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Keep your kids safe online Posted On 13 September 2019

 

Our children are growing up with technology as the norm and not just a treat, but how can you keep them safe online?

In this technological age, where kids are surrounded by tablets, smartphones and YouTube it is hard to know what is safe and what isn’t for your children. Most children already have a favourite YouTuber, play Fortnite or ROBLOX online with their friends and can surf through the web faster than most of their parents.

Here are some top tips for staying savvy and keeping for your kids’ safe online.

Social media and YouTube

Social media is full of scare stories such as MOMO, (which turned out to be an elaborate hoax) which spread like wildfire through school playgrounds. This doesn’t make it any less scary for your children as their wild imaginations push things to the limit. The problem with social media is that fake news stories, like MOMO, get shared and go viral.

Even if your child isn’t on social media, they will then find out about something viral through YouTubers and YouTube. There is a YouTube kids app with parental controls which can help limit what your child is watching. However, if you let your child watch YouTube, you can turn off the search settings, so they only watch videos pre-approved by you. Alternatively, remove YouTube altogether and set up a child’s profile for Netflix.

Computer consoles

With the release of Fortnite, the gaming world changed overnight. Suddenly, regardless of what console your child has, they can play online against their friends and strangers in a huge open-world environment. This brings up its own problems; strangers talking to your kids during the game, excessive time spent playing games etc. However, with Nintendo Switch’s capability to set parental controls and the ability to set play time limits, this is no longer a problem.

Both the Xbox One and PS4 also have child safety settings. These range from content settings for YouTube and other apps, to a password to power-up the console. The beauty of this is that your child can’t get up in the middle of the night and turn on their console without a password.

Smartphones

The age you give your child a smartphone is up to you as the parent. Some parents give them out at an early age because their child gets the bus to school, others because they’re tired of getting theirs taken off them every evening! With Smartphones being as powerful as some laptops, everything you can do on a tablet is now accessible on a smartphone.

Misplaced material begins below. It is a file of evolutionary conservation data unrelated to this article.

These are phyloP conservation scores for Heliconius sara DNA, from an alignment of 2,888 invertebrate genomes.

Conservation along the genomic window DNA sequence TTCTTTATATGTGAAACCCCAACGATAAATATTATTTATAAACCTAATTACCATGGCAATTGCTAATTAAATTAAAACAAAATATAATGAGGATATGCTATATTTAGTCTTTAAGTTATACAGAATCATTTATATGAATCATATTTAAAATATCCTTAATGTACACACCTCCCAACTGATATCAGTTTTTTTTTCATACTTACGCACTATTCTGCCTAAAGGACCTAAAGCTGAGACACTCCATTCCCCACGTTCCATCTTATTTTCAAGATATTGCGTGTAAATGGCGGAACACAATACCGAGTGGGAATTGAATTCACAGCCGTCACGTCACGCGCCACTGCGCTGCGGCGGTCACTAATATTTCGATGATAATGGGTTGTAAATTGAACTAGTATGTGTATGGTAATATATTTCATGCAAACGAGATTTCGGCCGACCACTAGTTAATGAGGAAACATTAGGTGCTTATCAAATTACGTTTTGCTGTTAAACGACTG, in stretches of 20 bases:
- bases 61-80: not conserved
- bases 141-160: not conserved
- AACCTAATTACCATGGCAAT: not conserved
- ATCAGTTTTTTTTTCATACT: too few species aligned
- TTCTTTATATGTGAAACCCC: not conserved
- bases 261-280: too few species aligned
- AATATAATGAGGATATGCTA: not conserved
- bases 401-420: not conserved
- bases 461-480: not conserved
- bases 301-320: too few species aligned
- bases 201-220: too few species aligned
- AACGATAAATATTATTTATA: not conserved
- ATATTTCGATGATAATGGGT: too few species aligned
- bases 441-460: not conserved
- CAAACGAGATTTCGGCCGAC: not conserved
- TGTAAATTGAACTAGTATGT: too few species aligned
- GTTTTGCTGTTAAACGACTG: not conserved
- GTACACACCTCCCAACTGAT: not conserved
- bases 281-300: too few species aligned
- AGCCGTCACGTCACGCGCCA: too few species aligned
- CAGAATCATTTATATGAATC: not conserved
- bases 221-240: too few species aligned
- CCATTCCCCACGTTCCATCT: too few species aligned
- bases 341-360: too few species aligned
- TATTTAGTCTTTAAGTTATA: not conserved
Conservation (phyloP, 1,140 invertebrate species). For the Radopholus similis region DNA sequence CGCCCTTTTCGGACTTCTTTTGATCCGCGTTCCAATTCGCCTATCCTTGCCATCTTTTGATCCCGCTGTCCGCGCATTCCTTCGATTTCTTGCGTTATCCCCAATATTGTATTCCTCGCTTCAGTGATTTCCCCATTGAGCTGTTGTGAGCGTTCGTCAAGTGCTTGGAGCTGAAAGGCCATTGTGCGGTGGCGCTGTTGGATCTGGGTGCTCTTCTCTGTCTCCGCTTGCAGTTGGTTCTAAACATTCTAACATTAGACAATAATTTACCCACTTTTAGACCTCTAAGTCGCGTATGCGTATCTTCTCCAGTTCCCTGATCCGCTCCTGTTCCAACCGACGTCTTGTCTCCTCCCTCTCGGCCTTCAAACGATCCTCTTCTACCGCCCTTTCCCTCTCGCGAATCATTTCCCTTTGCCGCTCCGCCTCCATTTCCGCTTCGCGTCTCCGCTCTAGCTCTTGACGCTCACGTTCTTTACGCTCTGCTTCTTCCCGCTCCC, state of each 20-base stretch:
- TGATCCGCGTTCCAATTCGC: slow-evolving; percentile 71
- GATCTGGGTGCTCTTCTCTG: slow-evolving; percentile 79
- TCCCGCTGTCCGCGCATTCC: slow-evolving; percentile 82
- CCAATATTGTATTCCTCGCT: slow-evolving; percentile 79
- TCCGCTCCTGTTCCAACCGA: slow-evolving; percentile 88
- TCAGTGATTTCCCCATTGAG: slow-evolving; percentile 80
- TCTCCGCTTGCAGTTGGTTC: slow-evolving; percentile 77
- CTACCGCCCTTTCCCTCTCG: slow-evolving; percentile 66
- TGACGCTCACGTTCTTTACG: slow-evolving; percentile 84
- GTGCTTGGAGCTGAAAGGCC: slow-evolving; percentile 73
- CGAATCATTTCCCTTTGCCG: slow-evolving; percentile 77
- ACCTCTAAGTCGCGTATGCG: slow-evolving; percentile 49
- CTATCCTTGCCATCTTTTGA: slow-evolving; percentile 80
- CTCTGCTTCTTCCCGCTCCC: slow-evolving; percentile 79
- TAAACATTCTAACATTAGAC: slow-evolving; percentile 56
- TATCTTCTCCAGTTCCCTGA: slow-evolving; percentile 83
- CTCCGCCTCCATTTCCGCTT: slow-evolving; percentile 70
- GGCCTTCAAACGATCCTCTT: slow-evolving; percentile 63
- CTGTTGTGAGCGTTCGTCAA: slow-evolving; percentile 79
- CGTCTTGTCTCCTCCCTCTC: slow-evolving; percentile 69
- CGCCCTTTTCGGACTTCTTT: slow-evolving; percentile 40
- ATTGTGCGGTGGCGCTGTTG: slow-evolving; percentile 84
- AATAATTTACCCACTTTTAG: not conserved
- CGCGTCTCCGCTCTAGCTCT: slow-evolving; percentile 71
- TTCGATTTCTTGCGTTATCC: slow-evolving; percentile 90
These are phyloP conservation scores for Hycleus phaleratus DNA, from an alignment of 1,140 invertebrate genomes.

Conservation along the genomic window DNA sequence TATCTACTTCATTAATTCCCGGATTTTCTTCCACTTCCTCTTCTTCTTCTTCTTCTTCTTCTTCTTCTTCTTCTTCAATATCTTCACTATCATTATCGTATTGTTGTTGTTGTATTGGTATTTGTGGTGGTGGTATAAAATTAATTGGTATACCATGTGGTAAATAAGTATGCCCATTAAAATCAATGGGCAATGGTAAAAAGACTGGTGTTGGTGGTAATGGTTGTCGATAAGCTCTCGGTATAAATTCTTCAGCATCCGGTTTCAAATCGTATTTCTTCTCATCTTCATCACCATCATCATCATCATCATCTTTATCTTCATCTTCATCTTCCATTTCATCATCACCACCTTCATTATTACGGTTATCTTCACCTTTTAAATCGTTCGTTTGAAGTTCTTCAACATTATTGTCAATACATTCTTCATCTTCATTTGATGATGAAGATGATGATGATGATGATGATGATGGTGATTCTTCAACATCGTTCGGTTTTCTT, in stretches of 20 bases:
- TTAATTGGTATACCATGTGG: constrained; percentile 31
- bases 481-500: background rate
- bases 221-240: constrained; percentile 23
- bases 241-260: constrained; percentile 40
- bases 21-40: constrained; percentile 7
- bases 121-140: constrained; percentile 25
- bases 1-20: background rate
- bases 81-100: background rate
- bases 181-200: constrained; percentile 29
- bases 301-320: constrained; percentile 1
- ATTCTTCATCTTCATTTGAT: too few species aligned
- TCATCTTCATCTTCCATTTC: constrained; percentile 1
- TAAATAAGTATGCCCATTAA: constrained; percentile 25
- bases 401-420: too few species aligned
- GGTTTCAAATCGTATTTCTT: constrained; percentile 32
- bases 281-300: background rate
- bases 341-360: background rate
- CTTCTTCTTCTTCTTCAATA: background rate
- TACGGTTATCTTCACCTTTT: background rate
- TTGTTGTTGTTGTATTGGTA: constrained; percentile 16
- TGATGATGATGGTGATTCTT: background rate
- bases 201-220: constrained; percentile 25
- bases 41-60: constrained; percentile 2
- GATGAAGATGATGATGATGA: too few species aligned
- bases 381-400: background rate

If your child has a smartphone, set up parental controls so they cannot order any apps you don’t want them to have, and to stop them accidentally ordering from any in-game pop-ups.

With technology constantly changing, it is time to accept that not giving your children technology could hold them back in their school, and later in their careers. However, as with everything, there are some simple fixes to help keep your child safe while online.

Strangers online

As children and long before technology, we were warned about the dangers of talking to strangers when we were out playing. The same applies to your children online now. As parents it’s good to talk to your child at an early age about what to do if a stranger tries to talk to them online. You want your child to have the confidence to come to you if someone does try talking to them.

  • Tell your child not to respond: If your child responds to the stranger then that person has the chance to manipulate or talk to your child and convince them not to tell you about them.
  • Explain that they haven’t done anything wrong: If your child is worried about getting disciplined, they are more likely NOT to tell you if a stranger does try to talk to them; so, make sure they know that you won’t be angry.
  • Try to get a username: If your child understands the reasons for your concern, they may be able to get the username of the stranger. Using this username, you can then report the stranger to authorities.
  • Remove the specific game or app: Unfortunately, some games and apps are more accessible for people trying to contact your child. Simply remove these games and apps from your child’s console, tablet or smartphone. And tell your child the truth: don’t make up a story that the app or game no longer works as this will more than likely make them want to play it without your knowledge.
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